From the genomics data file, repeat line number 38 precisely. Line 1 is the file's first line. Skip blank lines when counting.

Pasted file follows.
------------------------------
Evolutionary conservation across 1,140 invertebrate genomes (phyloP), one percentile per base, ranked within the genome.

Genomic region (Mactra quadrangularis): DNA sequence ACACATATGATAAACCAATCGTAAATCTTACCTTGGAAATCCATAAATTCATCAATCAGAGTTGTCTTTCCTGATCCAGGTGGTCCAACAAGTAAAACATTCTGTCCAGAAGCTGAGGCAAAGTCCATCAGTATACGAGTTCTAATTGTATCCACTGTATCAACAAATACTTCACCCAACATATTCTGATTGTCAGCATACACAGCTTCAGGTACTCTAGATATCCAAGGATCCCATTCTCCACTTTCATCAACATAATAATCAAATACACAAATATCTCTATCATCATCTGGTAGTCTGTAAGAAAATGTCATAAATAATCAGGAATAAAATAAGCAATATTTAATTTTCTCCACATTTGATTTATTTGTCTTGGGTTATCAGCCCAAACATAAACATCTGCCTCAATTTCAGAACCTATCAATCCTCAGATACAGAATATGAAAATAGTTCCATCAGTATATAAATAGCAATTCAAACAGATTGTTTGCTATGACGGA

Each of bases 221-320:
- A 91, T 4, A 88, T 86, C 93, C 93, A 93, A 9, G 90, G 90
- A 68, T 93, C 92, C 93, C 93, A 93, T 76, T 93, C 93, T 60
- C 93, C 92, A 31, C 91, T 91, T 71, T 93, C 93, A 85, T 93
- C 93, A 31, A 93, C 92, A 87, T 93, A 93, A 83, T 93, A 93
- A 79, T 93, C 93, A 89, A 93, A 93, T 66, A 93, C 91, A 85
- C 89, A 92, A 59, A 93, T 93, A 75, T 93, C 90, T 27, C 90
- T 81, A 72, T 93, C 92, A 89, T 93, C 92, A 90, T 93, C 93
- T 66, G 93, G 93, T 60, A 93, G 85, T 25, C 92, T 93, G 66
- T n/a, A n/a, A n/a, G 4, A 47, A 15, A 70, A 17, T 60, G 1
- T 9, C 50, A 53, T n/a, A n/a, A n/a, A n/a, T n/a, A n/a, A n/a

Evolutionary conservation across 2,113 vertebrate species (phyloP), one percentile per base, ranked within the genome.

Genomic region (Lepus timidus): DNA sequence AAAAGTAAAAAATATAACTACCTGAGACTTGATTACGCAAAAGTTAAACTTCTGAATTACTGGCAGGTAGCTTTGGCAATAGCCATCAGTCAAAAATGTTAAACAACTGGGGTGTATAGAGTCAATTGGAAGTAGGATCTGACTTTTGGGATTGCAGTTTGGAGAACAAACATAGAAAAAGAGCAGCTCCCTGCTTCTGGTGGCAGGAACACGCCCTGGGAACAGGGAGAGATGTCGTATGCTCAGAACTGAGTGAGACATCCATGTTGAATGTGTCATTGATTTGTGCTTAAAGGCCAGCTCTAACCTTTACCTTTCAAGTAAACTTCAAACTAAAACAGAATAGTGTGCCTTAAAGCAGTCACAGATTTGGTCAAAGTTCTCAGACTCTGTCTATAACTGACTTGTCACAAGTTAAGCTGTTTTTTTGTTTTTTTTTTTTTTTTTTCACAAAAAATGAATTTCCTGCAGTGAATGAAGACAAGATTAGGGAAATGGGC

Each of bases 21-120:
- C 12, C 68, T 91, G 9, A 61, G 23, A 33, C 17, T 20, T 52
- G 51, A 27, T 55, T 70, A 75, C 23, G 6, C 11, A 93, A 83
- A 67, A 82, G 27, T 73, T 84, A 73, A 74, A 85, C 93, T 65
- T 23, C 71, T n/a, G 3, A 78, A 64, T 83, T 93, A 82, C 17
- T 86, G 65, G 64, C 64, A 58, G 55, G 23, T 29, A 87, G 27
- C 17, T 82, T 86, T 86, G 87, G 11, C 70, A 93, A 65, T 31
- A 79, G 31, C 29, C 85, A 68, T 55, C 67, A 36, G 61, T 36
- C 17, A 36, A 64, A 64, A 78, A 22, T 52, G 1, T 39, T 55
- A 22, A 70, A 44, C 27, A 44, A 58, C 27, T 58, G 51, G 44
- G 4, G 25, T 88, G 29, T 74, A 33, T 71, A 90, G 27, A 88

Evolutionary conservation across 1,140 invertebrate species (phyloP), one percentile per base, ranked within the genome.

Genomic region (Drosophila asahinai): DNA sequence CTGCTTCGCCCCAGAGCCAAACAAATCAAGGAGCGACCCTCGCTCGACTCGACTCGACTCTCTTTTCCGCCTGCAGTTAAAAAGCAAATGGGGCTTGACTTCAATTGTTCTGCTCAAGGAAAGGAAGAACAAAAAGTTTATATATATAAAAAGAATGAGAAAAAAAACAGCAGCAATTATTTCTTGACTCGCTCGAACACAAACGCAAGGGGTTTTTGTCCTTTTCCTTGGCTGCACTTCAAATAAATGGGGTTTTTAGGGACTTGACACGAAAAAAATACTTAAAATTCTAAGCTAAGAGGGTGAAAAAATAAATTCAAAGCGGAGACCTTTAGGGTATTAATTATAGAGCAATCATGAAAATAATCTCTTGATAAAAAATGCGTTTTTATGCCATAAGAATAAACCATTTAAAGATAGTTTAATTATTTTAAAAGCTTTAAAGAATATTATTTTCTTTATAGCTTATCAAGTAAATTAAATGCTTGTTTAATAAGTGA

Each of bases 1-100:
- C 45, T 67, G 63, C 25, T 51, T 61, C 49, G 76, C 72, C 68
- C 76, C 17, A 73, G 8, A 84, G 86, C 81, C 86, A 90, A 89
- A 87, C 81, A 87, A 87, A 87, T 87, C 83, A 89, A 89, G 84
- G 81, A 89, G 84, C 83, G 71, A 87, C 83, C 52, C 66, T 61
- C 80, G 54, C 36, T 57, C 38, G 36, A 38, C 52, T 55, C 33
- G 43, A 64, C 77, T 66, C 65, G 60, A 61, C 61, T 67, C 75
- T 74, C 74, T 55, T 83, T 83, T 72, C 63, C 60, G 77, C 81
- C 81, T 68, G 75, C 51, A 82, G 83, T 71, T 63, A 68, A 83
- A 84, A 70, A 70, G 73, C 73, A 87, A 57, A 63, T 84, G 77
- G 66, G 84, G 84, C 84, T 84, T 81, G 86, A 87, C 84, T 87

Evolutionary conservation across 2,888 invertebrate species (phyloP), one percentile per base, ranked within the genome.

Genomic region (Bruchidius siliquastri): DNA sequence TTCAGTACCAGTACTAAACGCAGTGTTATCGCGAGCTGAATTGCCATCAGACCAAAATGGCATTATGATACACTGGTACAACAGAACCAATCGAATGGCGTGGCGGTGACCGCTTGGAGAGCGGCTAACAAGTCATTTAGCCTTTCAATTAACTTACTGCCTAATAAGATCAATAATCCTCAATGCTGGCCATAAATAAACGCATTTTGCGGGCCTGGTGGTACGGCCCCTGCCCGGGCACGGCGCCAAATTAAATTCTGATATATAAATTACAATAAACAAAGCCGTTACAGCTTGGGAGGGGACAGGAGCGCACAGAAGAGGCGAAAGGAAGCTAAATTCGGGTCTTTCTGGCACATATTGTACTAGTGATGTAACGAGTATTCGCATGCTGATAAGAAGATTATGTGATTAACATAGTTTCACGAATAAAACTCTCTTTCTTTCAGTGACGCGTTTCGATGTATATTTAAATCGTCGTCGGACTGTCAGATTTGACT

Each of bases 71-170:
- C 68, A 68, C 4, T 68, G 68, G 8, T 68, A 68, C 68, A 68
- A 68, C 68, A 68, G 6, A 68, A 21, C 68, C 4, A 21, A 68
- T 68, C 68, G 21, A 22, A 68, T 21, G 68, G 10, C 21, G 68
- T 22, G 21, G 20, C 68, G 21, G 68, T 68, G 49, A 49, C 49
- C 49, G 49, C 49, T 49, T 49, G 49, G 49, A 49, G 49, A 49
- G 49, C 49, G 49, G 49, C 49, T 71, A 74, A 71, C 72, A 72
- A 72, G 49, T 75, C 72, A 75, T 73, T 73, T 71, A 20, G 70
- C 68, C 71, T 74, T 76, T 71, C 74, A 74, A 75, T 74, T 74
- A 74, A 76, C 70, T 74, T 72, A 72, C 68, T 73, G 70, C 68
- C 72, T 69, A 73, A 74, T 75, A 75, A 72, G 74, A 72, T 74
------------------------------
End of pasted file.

- A 84, A 70, A 70, G 73, C 73, A 87, A 57, A 63, T 84, G 77